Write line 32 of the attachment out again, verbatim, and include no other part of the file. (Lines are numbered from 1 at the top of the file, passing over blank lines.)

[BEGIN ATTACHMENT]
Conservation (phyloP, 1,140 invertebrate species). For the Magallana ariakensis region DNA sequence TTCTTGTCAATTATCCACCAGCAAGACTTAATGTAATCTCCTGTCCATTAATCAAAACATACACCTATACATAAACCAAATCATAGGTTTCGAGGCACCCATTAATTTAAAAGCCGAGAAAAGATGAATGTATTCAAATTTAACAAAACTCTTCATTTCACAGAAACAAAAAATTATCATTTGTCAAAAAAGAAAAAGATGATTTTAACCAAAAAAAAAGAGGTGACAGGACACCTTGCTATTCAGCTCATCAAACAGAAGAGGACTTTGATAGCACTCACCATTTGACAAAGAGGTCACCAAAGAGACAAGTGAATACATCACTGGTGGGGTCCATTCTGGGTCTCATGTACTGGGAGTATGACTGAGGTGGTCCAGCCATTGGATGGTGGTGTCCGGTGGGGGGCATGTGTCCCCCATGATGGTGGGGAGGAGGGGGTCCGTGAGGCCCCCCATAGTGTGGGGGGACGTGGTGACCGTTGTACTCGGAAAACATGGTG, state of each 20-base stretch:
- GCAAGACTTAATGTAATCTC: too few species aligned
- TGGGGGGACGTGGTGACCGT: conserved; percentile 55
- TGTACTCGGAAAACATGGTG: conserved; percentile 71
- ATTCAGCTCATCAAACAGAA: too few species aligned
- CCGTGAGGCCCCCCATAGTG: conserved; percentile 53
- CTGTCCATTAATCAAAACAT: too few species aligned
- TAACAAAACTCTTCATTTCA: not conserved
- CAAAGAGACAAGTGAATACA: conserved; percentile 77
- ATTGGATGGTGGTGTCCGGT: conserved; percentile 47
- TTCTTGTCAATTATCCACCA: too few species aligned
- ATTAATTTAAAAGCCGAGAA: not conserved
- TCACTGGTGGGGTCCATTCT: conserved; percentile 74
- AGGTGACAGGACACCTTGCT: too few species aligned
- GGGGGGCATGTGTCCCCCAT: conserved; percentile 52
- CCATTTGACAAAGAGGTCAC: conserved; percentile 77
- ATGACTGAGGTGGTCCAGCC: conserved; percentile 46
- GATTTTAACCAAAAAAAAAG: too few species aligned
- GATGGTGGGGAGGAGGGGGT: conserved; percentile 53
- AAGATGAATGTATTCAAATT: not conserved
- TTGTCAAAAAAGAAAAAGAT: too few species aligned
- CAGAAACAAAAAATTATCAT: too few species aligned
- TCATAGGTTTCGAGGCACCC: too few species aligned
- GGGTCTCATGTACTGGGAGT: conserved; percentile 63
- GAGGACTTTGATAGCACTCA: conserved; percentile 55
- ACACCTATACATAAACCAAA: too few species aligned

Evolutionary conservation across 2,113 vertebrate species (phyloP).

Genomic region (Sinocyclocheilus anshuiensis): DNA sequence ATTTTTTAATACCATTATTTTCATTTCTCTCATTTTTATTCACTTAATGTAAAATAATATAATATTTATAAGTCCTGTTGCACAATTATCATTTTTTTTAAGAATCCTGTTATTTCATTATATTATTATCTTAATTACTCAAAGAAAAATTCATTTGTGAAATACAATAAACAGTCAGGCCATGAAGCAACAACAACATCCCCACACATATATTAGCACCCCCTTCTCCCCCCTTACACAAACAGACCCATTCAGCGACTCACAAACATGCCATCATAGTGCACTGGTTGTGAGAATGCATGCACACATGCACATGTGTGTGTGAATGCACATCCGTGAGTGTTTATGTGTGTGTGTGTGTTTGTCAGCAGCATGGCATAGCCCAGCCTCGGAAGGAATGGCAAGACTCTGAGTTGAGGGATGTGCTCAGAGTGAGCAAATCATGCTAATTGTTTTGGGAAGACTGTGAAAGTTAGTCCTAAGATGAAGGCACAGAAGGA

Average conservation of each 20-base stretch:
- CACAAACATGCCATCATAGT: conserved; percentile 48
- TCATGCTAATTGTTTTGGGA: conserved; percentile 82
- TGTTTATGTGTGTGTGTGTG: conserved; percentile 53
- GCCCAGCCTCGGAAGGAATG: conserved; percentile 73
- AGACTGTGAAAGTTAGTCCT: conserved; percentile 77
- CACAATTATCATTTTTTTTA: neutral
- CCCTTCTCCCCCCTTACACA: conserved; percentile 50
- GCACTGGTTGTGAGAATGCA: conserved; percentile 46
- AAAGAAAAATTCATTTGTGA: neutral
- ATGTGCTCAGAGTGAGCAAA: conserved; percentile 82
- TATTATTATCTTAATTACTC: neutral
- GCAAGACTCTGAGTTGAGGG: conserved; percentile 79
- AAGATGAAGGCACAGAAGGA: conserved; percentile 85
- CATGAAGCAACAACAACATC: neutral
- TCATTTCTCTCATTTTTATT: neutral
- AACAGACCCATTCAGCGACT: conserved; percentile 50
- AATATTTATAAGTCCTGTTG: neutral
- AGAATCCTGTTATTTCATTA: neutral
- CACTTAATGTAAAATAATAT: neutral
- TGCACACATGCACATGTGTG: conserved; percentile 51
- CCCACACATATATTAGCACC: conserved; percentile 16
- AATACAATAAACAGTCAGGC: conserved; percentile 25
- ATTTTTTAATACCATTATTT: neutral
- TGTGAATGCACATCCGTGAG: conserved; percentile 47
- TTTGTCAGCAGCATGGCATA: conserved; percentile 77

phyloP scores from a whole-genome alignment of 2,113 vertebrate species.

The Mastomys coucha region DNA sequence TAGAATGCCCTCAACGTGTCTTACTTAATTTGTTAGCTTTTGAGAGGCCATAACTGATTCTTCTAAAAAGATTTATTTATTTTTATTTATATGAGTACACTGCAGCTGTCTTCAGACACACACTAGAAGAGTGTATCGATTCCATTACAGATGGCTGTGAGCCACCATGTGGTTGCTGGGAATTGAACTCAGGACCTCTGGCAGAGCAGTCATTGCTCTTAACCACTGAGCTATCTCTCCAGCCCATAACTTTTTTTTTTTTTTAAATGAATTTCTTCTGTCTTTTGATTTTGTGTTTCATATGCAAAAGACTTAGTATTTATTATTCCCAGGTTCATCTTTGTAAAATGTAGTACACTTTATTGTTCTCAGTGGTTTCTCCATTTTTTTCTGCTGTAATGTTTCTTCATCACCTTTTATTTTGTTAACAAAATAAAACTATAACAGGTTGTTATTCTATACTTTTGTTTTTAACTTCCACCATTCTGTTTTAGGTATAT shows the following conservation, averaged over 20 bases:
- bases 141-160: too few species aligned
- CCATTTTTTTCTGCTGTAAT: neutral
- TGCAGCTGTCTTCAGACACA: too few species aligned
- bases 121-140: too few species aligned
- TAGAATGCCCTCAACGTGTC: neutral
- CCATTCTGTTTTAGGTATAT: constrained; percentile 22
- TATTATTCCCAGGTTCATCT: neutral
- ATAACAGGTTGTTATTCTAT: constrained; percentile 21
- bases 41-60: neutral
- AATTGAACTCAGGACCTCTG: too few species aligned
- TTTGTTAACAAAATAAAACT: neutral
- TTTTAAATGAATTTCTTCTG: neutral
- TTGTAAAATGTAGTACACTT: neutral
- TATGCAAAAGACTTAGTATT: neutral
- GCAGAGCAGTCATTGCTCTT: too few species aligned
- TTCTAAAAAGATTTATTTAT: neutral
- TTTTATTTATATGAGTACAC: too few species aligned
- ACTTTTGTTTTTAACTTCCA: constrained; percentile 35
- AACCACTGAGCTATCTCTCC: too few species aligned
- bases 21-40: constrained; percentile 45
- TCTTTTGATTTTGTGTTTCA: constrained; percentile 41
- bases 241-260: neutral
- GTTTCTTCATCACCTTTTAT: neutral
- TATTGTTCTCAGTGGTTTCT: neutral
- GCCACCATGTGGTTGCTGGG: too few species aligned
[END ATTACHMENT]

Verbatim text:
- TGTTTATGTGTGTGTGTGTG: conserved; percentile 53